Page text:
CLERIHEW, Alexander E., was born in 1861 in New York City, was educated in the public schools of Montclair, New Jersey, and of Cincinnati, Ohio, studied at Princeton University (class of 1885), came to Minneapolis in 1884, and initially worked at his father's firm, Shotwell, Clerihew & Lothman. He was the son of Alexander M. Clerihew ( -1908) and Emily Van Wyck House Clerihew ( -1918). In 1888, there was the "Maidens Strike" at Shotwell, Clerihew & Lothman, when 260 female employees at the clothing factory walked out based on a longstanding demand that piece rates which had been cut at the first of the year be restored to the former level. The strike was not resolved, the striking maidens found other work or returned to their homes in the country and, several months later, Shotwell, Clerihew & Lothman closed its doors. In 1890, he became associated with Forman, Ford & Company as credit man. Subsequently, Clerihew was the vice president and president of Forman, Ford & Co., the vice president of the Northern Linseed Oil Co., and the vice president and president of the National Glass Distributors Association and was a director of the First National Bank of Minneapolis in 1911. Forman, Ford & Company were wholesale dealers in glass and paints and paint manufacturers. In 1886, he married Evelyn J. Forman, a daughter of Frank W. Forman, a senior partner of Forman, Ford & Company, and they had a daughter, Catharine/Katherine, who was a debutante in 1909. Catharine Clerihew married George Norton Northrop of New York city. Frank W. Forman was the half-brother of Le Roy, Minnesota, author Justus Miles Forman, who died in the sinking of the Lusitania just before World War I. Clerihew was a member of the Minneapolis Club, the Minikahda Club, the Lafayette Club, the Automobile Club, and the University Club of Chicago. Clerihew had two sisters, Mrs. R. K. Buckman, Jr., and Mrs. Anson C. Morgan, both of Highland Park, Illinois.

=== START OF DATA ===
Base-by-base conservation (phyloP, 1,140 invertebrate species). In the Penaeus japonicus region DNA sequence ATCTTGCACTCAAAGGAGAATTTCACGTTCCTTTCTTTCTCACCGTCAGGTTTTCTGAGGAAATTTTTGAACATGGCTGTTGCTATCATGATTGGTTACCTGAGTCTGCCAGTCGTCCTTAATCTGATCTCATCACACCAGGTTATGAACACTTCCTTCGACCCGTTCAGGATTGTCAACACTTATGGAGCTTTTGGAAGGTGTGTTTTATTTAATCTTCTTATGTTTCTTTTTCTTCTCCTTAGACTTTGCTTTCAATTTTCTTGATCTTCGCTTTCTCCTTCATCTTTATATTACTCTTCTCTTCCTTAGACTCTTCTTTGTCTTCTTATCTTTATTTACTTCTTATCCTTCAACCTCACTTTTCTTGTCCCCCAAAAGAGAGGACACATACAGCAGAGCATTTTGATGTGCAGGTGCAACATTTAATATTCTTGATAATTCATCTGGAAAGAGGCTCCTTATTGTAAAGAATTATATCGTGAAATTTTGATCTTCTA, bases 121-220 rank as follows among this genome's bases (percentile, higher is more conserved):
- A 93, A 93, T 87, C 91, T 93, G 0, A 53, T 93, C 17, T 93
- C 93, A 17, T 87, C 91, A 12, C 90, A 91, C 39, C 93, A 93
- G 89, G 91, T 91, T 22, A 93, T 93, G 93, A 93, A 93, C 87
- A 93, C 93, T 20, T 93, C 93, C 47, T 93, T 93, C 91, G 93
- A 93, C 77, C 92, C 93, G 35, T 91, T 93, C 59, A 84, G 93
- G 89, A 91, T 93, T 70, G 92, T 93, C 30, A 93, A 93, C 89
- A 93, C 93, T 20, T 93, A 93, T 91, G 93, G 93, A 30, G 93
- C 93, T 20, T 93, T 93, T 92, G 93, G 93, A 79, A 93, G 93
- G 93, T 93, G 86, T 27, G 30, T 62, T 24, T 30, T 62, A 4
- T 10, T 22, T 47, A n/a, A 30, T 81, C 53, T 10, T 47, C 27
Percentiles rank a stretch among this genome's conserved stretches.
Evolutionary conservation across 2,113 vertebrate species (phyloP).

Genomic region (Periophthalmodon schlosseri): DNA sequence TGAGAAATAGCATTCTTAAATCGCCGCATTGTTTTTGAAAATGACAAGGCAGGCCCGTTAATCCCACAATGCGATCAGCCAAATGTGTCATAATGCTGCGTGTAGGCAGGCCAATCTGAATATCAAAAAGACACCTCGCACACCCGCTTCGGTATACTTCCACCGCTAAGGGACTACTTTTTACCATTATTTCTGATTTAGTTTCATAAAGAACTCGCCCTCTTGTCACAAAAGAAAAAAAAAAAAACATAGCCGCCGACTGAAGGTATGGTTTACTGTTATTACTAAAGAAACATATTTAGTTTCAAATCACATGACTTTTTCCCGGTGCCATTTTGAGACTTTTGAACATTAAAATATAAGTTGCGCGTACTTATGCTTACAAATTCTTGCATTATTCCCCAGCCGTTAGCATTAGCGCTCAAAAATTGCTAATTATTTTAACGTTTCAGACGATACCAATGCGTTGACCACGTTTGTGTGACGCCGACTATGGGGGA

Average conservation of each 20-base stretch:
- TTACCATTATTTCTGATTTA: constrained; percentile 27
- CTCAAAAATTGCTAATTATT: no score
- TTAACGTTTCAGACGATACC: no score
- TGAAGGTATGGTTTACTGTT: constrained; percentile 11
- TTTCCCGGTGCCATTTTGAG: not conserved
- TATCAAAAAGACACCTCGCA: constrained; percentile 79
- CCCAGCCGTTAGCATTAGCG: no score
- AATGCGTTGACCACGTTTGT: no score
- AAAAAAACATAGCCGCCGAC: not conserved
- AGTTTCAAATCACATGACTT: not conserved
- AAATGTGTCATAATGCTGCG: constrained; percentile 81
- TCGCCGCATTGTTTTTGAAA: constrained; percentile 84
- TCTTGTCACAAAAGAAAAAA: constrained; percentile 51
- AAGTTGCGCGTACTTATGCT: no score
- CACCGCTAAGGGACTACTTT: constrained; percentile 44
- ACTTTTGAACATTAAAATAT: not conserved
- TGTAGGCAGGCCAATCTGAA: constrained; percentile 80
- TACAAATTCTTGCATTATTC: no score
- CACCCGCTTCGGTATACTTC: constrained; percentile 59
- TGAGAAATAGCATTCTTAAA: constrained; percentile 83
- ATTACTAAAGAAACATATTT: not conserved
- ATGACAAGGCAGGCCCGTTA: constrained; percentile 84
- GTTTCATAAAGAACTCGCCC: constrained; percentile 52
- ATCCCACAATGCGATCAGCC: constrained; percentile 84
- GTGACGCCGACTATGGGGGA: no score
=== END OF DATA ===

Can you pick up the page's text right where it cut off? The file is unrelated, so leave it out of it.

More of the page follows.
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CLEVEN, John has been a resident of Independence since 1872. He was born in Norway in l842, and came to America, locating in Minneapolis, in 1870, remaining there until he removed to his present home. He married Miss Inger Regene, in 1871. Clara B., James and Emma, are the children, aged respectively, six, four, and one and a half years.